The Foreign Airlines Association (FAA), the UK's leading networking association for foreign airline executives, celebrates its 70th anniversary this year. Chairman, Colin Stewart, hosted a special anniversary event on 7th July at Lords Cricket Ground for members, old and new, including past FAA chairmen and women, Jan Smit (1983-84), John Varley (1996-7), Barry Prior (1998-99), Chris Gilber (2001-2), Cathy Matos (2006-7) and Sandra Bloodworth (2008-9).
Founded in 1946, the FAA is the world's oldest association of its kind. It was borne out of a need to protect the interests of foreign carriers in the UK with matters addressed in the early days including the foreign currency rate - which members believed favoured UK carriers - and opposing plans to raise landing charges at LHR.
At the time of the formation of the FAA, World War II had just ended. London Heathrow in 1946 was a large field, bleak and muddy, with an eclectic collection of temporary buildings and wet tents accessed by duck boards. The depressing conditions were accentuated by the winter of 1946; one of the most bitterly cold of all times.
Then there was the austerity and food rationing. The prospect of FAA lunches in a restaurant or hotel was the initial reason, one cynic remarked, for the FAA's instant popularity and rapid growth; it helped eke out frugal rations.
Different airline members presided at each of the then monthly lunches and were responsible for the menu selected. This inevitably led to healthy competition, with members trying to outdo each other by importing various national specialties seen only rarely (or not at all) in the UK. American Overseas Airlines (predecessor of Pan Am) flew in steaks, as did Aerolineas Argentinas. United donated fresh pineapples to promote their Hawaiian routes, whilst Air India brought along a large variety of assorted Indian cuisines. The FAA offered the best meal in town… And only to its privileged members.
In the mid-1790s the FAA's role changed when BAR UK was formed, admitting British as well as foreign carriers. It was decided among the FAA members that BAR-UK should adopt the more commercial stance, whilst the FAA would continue to discuss topics of importance in the more congenial surroundings of the FAA lunches and relay these, where necessary, to BAR UK colleagues.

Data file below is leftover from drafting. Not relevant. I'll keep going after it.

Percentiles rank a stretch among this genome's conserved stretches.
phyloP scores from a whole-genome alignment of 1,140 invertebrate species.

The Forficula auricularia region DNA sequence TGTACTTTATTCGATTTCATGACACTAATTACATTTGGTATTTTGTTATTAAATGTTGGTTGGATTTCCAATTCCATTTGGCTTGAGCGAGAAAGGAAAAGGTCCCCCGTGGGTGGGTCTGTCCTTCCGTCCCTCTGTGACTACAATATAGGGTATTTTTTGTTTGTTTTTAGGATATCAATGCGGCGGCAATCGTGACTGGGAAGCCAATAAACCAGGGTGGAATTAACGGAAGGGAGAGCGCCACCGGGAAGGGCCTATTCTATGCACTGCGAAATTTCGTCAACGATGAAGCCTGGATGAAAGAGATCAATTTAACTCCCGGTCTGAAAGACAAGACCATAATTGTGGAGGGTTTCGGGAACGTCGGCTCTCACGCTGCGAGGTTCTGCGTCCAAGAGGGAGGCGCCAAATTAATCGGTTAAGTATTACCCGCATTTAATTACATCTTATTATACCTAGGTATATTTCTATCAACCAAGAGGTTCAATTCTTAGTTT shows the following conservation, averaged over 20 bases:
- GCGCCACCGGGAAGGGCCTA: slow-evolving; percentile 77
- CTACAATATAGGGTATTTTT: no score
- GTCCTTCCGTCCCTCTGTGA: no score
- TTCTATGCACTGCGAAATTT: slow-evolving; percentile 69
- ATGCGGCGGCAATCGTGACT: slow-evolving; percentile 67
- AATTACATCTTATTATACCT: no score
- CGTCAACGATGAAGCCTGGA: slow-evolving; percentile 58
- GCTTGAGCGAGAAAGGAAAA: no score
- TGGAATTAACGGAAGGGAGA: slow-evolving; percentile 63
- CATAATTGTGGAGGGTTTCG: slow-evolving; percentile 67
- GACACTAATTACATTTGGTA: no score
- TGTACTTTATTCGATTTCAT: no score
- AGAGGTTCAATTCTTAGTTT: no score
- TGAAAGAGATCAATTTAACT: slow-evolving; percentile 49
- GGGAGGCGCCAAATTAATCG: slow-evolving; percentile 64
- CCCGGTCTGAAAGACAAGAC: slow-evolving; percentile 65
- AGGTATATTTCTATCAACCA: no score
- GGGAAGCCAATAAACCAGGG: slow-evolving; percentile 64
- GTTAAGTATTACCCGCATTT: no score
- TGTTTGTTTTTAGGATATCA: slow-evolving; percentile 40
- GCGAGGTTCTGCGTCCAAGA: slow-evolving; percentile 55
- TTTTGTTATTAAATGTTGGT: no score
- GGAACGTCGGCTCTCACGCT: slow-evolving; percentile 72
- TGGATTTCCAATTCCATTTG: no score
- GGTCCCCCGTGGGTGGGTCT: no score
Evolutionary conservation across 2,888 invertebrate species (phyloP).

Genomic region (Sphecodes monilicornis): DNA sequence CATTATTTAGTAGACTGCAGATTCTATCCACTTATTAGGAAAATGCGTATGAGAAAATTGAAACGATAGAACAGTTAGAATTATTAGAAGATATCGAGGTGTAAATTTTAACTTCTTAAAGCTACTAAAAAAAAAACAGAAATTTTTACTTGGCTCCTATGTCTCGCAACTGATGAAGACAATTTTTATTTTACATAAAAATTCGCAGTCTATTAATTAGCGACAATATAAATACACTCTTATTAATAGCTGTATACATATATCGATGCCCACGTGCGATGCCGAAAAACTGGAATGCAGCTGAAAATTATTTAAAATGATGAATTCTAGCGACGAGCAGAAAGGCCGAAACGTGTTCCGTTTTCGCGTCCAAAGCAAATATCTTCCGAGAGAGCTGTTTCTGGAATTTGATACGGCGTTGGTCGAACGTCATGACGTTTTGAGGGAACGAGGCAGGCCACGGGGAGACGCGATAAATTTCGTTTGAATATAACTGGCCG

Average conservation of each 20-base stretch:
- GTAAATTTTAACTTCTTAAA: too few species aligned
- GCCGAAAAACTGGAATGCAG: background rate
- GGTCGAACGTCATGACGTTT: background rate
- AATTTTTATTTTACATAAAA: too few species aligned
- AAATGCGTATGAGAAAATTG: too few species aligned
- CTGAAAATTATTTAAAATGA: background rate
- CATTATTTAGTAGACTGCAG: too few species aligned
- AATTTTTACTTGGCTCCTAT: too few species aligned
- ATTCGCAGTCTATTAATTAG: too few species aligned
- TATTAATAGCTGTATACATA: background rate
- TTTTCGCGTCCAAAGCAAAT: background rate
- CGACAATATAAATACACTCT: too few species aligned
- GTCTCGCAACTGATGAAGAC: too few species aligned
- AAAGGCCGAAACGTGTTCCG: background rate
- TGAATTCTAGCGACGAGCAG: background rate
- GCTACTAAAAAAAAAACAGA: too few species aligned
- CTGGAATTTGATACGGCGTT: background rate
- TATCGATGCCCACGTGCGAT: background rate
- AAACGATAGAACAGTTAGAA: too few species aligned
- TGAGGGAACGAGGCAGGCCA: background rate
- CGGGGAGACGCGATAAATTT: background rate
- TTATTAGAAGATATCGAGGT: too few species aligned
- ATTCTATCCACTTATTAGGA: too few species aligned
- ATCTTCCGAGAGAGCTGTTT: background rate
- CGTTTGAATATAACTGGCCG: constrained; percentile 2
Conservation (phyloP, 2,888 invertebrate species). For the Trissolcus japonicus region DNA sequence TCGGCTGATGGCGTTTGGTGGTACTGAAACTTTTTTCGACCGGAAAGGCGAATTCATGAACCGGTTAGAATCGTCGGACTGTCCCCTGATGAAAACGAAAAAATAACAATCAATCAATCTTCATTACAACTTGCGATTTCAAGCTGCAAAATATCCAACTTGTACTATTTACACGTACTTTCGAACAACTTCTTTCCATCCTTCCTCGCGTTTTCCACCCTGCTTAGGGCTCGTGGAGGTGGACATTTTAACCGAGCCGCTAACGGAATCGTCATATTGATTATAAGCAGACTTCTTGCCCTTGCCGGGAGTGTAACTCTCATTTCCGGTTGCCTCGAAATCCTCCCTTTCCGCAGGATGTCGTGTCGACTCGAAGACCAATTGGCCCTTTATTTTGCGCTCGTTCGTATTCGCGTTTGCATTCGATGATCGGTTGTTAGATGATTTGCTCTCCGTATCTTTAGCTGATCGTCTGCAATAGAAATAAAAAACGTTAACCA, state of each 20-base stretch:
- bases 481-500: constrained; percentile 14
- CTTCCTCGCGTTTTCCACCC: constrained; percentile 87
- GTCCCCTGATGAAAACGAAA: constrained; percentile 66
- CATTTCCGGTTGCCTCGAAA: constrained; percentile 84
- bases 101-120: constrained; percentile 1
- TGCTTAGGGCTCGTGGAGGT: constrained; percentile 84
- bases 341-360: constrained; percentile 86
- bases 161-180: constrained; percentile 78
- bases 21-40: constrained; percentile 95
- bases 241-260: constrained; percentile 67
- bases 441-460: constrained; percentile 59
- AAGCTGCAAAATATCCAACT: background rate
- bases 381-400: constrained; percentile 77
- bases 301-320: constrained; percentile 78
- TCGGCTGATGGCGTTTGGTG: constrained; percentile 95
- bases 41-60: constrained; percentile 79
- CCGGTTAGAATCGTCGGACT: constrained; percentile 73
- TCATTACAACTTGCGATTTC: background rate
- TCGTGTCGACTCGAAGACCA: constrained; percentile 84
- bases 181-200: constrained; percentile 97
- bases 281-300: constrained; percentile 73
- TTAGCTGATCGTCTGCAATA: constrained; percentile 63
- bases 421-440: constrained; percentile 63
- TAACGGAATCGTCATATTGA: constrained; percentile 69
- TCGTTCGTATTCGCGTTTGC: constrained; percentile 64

The FAA today offers members the opportunity to meet likeminded airline representatives in a non-competitive environment to promote their airline, discuss matters of mutual interest and share expertise and best practice.
Guest speakers were occasional in the early days, with cabinet ministers, leading politicians, ambassadors and even royalty invited to speak at the popular Christmas events. Today, members benefit from the expertise and guidance of guest speakers at every event. Predominantly leading industry figures, speakers present on a range of topics relating to the successful management and marketing of an airline in the UK.
Today, the Meliá White House Hotel in Regent's Park hosts the majority of FAA events. Past venues have included the InterContinental Hyde Park, the Dorchester, Kettners in Soho, the world famous Mossiman's Belfry, the Prospect of Whitby pub overlooking the Thames in London's East End and the Transportation Club. The very first venue for lunch and meetings was the Goring Hotel in Ebury Street, London, and among those prominent at launch were Henry Spry-Leverton (KLM), Jack Bamford (Air France) and Dennis Handover (of SAS's predecessor, ABB).
Colin Stewart, FAA Chairman of three years, comments: “This is an important milestone for the FAA which emerged from a bleak post-war London 70 years ago, gave a voice to foreign airlines in the UK and due to its success throughout the last seven decades, continues to provide members today with the all-important opportunity to share ideas, views, recommendations, challenges or concerns in a friendly environment, helping them find practical and tested solutions among a support network of skilled and likeminded peers. We had a great turnout to our anniversary event and look forward to welcoming new members over the next 70 years and beyond!”